E.J. Hughes

“It takes ten percent ability, fifty percent industry and forty percent enthusiasm and interest to be a good artist.”

So claimed the humble, Order of B.C., Order of Canada-winning artist, E.J. Hughes. Well, I think many of us could stock up on Hughes’ suggested 90%, add another 10,000 hours, and still find ourselves unable to create Hughes-quality paintings.

Edward John Hughes, born 1913 in North Vancouver, attended the Vancouver School of Applied Art – now Emily Carr University of Art + Design – where he worked with teachers like Frederick Varley, Jock Macdonald and Charles Scott. In addition to being a painter, Hughes was a muralist and printmaker. His work hangs in the National Gallery of Canada. ‘His distinctive style is marked by the use of flattened space, skewed perspective and simplified shapes.’

It was in 1939 that Hughes joined the Royal Canadian Artillery as a gunner. By 1942, he was deemed an Official War Artist and traveled between Great Britain, the Aleutians and Canada.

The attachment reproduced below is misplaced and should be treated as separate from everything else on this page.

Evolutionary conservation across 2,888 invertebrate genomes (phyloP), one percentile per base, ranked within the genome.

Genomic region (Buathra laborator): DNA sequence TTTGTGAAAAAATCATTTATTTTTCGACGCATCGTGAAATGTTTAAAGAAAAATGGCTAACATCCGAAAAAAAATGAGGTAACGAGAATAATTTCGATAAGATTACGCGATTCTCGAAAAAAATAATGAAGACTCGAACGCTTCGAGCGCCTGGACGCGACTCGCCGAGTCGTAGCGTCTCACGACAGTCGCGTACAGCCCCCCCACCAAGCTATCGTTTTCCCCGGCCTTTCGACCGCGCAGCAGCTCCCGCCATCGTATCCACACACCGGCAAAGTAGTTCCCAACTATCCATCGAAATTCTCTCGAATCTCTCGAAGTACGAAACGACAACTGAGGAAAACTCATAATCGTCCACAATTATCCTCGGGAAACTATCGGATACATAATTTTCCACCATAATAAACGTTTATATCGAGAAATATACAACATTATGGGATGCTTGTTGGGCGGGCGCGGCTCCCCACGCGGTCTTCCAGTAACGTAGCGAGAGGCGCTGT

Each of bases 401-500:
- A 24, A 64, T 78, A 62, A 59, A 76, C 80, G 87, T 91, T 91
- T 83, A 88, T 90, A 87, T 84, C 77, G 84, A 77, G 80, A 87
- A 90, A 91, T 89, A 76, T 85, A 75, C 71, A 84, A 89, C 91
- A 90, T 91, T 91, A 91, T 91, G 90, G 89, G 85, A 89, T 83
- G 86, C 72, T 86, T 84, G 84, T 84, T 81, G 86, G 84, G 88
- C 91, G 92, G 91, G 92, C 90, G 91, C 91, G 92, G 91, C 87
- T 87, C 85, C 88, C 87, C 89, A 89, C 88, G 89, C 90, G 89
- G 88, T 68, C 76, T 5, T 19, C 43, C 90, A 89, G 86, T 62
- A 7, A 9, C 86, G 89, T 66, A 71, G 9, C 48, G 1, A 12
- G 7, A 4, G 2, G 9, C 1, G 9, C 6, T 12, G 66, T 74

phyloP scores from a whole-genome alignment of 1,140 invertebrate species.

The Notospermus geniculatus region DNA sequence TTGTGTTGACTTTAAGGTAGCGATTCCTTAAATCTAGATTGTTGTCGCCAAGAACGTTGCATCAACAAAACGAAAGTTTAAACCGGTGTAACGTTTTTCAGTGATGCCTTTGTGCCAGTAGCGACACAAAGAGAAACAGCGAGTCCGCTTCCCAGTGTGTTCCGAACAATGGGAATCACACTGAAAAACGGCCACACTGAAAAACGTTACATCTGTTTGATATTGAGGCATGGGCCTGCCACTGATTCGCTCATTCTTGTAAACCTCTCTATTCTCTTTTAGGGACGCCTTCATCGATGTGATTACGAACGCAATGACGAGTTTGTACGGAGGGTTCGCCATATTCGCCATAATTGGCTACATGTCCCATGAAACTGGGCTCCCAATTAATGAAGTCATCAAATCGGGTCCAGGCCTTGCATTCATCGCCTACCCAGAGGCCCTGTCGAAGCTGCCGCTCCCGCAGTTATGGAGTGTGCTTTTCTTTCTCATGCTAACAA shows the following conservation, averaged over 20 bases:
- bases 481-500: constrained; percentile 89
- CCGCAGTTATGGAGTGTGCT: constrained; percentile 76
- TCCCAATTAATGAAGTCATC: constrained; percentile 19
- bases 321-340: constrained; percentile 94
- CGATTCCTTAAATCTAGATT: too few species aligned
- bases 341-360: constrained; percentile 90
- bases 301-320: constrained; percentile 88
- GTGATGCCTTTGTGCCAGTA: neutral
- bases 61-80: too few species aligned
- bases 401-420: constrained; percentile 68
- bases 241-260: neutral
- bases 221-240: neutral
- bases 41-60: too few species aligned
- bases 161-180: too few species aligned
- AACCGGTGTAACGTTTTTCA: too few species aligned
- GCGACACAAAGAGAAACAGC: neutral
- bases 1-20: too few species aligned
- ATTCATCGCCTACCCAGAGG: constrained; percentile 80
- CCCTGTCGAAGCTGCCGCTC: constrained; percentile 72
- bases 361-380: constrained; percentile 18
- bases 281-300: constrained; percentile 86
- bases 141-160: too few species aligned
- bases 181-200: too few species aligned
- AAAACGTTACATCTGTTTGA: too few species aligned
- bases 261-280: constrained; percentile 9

Canadian art collectors Jacques Barbeau and Margaret Barbeau-Owen have been collecting Hughes’ work since the 1960s. Now, they have lent their extensive gallery of Hughes’ work to the Audain Art Museum in Whistler. You’ll see their Hughes along with four of the artist’s paintings on loan from Michael Audain and Yoshiko Karasawa.

‘Hughes passion lies,’ we read, ‘in depicting a harmonious beauty between the natural and industrial British Columbia.’

Taylor Bay, Gabriola Island. BC. 1952

Ferry Passing Malaspina’s Gallery. 1966

Echo Bay. 1953

Painter’s Mother. 1939-1951

Unloading Logs. Comox Harbor. 1953

Trees. Sooke Harbour. 1951

Looking North from Qualicum Beach. 1955

The Store at Allison Harbour II. 1991

Old Baldy Mountain. Shawnigan Lake. 1961

Written by Elizabeth Newton

Header: Brady’s Beach near Bamfield, B.C. 1960


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Elizabeth Newton